The Maryland Insurance Administration, an independentstate agency that regulates Maryland's insurance industry andenforces insurance laws, violated federal law by paying femaleemployees lower wages than men, the U.S. Equal EmploymentOpportunity Commission (EEOC) charged in a lawsuit it announced April 23. Enforcement of equal pay lawsand targeting compensation systems and practices that discriminatebased on gender is of one of six national priorities identified bythe EEOC's Strategic Enforcement Plan.

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The EEOC says that since at least December 2009, the MarylandInsurance Administration paid Alexandra Cordaro, Mary Jo Rogers,Marlene Green and a class of similarly situated femaleinvestigators and enforcement officers lower wages than it paid totheir male counterparts who were doing substantially equal workunder similar working conditions. The alleged wage discriminationtook place at the insurance administration's Baltimore office.

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The alleged conduct violates the Equal Pay Act of 1963 (EPA),which prohibits discrimination in compensation based on sex.According to the EEOC, the federal agency first attempted to reacha pre-litigation settlement before filing suit in the U.S. DistrictCourt for the District of Maryland, Northern Division (EEOC v.Maryland Insurance Administration, Civil Action No.1:15-cv-01091-JFM).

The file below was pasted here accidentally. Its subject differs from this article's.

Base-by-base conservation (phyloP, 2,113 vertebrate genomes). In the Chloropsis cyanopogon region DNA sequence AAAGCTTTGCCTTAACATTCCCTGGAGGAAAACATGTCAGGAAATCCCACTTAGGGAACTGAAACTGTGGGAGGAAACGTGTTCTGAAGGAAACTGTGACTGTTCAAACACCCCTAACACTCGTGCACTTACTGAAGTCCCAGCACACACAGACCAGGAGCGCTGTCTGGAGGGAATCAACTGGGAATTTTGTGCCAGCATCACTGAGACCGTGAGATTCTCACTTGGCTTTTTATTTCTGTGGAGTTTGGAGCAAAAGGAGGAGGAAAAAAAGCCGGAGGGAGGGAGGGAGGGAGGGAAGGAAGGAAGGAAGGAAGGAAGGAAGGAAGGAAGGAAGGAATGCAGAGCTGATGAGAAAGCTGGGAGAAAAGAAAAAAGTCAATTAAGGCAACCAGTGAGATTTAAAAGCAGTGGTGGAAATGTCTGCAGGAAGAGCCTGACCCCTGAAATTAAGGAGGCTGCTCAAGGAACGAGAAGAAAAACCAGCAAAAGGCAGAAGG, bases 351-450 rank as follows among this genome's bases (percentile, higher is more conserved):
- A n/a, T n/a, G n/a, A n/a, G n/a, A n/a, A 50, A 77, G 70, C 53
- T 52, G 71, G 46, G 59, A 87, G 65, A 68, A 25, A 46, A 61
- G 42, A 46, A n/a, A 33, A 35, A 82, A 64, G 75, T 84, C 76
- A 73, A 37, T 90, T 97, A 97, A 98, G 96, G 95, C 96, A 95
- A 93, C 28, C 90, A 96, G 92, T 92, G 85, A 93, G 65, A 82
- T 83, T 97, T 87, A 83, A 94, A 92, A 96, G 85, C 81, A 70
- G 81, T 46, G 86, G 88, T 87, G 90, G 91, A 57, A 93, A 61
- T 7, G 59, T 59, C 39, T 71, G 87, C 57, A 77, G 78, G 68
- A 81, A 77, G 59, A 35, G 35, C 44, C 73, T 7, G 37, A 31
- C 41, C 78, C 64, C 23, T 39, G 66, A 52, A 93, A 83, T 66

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Compensation systems are EEOC target

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"It's ironic and disturbing that a state law enforcement agencywould pay female investigators and enforcement officers less thantheir male colleagues simply because of their gender in violationof federal law," said Spencer H. Lewis, Jr., district director ofthe EEOC's Philadelphia District Office.

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EEOC Regional Attorney Debra M. Lawrence added, "It's not justunfair when women are paid less than men when they do substantiallyequal work under similar working conditions. It's a blatantviolation of federal law. The EEOC is committed to ensuring thatall employees, both public sector and private sector employees,receive the equal pay they deserve."

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When asked about the lawsuit, Vivian Laxton, director of publicaffairs for the Maryland Insurance Administration, said, "TheMaryland Insurance Administration strongly disputes theallegations. The case will be vigorously defended."

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Rosalie Donlon

Rosalie Donlon is the editor in chief of ALM's insurance and tax publications, including NU Property & Casualty magazine and NU PropertyCasualty360.com. You can contact her at [email protected].